How does it work?

Our service sits in between your feed reader (e.g. NewsBlur, Feedly, IFTTT) and the publisher’s website.

If a website already offers a feed for the information you’re interested in, this is typically how your feed reader gets updates after you subscribe to the feed:

Feed Reader communicates directly with publisher's server

If there is no suitable feed, our service produces one based on the information you give it. You then subscribe to the feed we generate. Now when a feed reader requests the feed, here’s what happens behind the scenes:

Feed Reader communicates with publisher's server via the Feed Creator service

Getting started

To use the feed creator you will need:

  1. The URL of the source page which contains the items you’re interested in.
  2. Some knowledge of HTML (and CSS for advanced selection)

Before we go on, I’d like to stress that if there’s already a feed associated with the webpage, you should use it instead of relying on this tool.3 Feed Creator extracts links from the webpage by looking at its HTML.4 If a website gets redesigned, HTML changes could break our generated feeds.

Extracting links: 3 different ways

If you supply only the page URL, Feed Creator will return the first set of links it encounters in the HTML. This will include things like navigation elements - which usually appear at the top of the page. That’s probably not what you want. Below we’re going to look at 3 different ways to extract the items you’re interested in.

1. Selecting links using URL segments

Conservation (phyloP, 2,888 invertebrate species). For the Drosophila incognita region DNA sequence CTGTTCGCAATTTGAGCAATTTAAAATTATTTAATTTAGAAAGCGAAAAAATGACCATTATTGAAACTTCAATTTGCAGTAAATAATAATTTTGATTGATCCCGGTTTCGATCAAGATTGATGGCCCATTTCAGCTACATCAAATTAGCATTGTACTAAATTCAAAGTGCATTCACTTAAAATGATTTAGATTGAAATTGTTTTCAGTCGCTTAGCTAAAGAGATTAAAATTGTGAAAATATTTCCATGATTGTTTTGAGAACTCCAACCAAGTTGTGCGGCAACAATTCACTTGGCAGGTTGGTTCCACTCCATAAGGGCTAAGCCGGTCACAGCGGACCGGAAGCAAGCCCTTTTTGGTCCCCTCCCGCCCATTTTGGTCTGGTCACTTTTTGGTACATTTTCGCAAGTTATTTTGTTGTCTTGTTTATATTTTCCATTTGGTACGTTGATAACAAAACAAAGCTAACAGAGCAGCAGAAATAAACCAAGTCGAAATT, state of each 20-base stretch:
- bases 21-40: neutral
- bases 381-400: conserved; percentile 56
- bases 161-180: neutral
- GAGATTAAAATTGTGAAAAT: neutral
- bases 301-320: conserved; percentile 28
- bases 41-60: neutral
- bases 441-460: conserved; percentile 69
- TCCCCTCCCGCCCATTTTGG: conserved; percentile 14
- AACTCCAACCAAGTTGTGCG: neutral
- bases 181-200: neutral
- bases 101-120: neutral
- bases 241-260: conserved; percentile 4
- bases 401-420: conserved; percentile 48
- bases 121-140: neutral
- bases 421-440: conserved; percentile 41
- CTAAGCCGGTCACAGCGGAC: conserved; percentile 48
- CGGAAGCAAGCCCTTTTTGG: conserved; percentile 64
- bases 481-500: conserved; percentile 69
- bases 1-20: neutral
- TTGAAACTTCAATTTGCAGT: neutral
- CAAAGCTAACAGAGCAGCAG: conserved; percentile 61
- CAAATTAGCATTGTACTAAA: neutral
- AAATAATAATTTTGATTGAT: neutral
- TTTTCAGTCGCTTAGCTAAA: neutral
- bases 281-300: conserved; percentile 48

The simplest way to narrow results to the set of links you are interested in is to see if you can find a URL segment that’s exclusive to that set of links.

Example

The official Noam Chomsky website has a page listing Chomsky’s articles. There is no RSS feed linked on the page nor in the HTML header.5 The first set of links point to other pages on the site (recent updates, books, audio and video) - these are navigation elements which we’re not interested in. Below those, the article links appear. These are the links we want to use in our RSS feed and monitor for updates.

If you hover your cursor over a few of the article links you’ll find that they all contain the segment ‘articles/’ - e.g. ‘articles/20130902.htm’, ‘articles/20130604.htm’. So it looks like ‘articles/’ is common to all these links. If you now hover over the navigation links, you’ll find: ‘books.htm’, ‘audionvideo.html’, ‘articles.htm’ (note, no forward slash here).

So, our brief examination suggests that the URL segment ‘articles/’ is exclusive to the article links we’re interested in. Let’s go ahead and try creating a feed from this information:

  1. Visit the Feed Creator site
  2. In the page URL field enter: http://chomsky.info/articles.htm
  3. In the ‘keep links if link URL contains’ field: articles/
  4. Click ‘Preview’ and wait for results.
  5. If results look okay, you can subscribe to our generated feed using the button provided.

It’s important to note that what we’re trying to do is to identify patterns within the page that will not only return items that are currently on the page, but also pick up future entries. That’s why we don’t want to select links using identifiers that only apply to existing links (e.g. ‘20130902.htm’ or ‘20130604.htm’).

2. Selecting links using class and id attributes

Sometimes you’ll need more than a URL segment to select the links you want. If you know some HTML you can check the source of the page and see if there are class or id attributes associated with the links, their parent elements, or ascendants.6 If you find some, you can use those values to restrict your search to those elements.

Example

John Pilger’s website already offers an RSS feed for his articles, so this is one of those cases where you shouldn’t really use this tool. But I’ll use it as an example.

If you visit the articles page and click ‘Expand all articles’, you’ll see his latest articles at the top. If you examine the HTML, you’ll find the entries are marked up as follows: